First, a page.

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Behavioural Design Digest
April 10th, 2019

How populists poison the public debate

I wanted to write this post for quite some time. But somehow I resented doing it. Maybe because it’s beyond the scope of ordinary daily life observations. Perhaps because it’s a bit contentious. Or maybe because I wasn’t sure about how to blend several trains of thoughts in one argument. 

Here’s what I want to argue: There’s an invisible algorithm running underneath the public debate that rewards bad intentions and outrage. Populists correctly understand this algorithm, giving them a competitive edge on traditional politicians. 

Let’s begin with a couple of observations. 20 years ago, when I was 24, it was unimaginable to us that the future was going in any other direction than the direction of liberal democracies. I remember reading Francis Fukuyama’s book “The End of History” in which he argued that liberal democracy was the logical endpoint of historical progress. Boy, was he wrong. 

There are all kinds of reasons why the clock towards more democracy seems to be turning back. Probably one of the biggest reasons is that free-market capitalism has succeeded in transferring so much wealth from the many to the few, that we started to feel insecure about the future: Will we have a Job? Will we have a decent pension?  Will our children have a future? Could it be that these politicians who promised us for decades to take care of us, were actually just working to create laws to please the rich?

And at the same time, there’s so much instability and dangers in the world that are being thrown into our living rooms us through our screens: refugees, climate disaster, the imperial plans from China, Russia, the unpredictability of the USA, etc. 

This context is a perfect cocktail for fear mongering: If you can capture that anxiety, you can turn it into electoral gold. And turns out that fear-mongering has a huge competitive edge.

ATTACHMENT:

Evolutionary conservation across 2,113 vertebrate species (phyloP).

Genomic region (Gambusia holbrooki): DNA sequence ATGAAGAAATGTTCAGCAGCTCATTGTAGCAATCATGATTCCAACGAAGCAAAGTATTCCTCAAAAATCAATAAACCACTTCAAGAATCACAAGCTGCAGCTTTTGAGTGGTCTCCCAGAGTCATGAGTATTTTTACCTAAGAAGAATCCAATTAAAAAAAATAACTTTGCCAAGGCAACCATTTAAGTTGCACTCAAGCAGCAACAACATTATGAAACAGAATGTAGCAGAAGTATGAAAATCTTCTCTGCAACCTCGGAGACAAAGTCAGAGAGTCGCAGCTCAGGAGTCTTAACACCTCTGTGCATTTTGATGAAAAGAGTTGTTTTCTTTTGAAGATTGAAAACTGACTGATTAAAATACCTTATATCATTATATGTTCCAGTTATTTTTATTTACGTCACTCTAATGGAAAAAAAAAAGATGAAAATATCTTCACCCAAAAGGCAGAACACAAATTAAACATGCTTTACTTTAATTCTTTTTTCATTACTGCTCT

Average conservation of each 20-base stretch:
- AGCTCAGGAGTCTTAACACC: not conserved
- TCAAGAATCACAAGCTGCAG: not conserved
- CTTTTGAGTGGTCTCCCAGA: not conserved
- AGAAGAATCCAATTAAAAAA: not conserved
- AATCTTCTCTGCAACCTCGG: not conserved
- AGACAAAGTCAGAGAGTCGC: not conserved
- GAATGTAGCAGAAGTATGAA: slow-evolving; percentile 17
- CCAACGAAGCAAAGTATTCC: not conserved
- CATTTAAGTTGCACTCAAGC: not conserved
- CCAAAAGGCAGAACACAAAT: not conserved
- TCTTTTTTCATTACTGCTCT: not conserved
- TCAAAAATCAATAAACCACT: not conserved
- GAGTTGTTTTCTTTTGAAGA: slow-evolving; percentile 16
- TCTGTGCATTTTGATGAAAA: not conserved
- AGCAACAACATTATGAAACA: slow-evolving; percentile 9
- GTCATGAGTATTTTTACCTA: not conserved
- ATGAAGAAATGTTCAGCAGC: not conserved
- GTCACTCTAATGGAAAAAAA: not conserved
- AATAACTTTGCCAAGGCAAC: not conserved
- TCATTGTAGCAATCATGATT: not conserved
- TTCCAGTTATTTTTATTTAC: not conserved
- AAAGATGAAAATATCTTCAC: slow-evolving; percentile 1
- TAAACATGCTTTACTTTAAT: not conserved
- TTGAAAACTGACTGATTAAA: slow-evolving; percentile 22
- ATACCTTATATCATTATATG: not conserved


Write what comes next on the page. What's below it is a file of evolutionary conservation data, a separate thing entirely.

Both the algorithms underlying our digital life and the algorithms underlying the media business model favour outrage above optimism. 

Tristan Harris, an ex-Googler, who quit his job one day because he couldn’t live anymore with how Big Tech is using psychological manipulation to get people hooked to their screens, was one of the first ones to figure out how the hijacking of our minds is taking place. Simply said, whether you are on Facebook or on Youtube, the algorithms have figured out that extreme content and outrage is the best predictor for more engagement. “Engagement” of course is a newspeak term for addiction. The Google and Facebook algorithms constantly try to prioritise or suggest content that tries to push your outrage and indignation buttons. If you want to learn how the Russian’s “Internet Research Agency” (again: newspeak for psychological warfare agency) weaponised this insight to its extreme consequences, just listen to this mindblowing podcast episode of the Sam Harris Making Sense Podcast with Renée DiResta, who did extensive research on how the manipulation took place.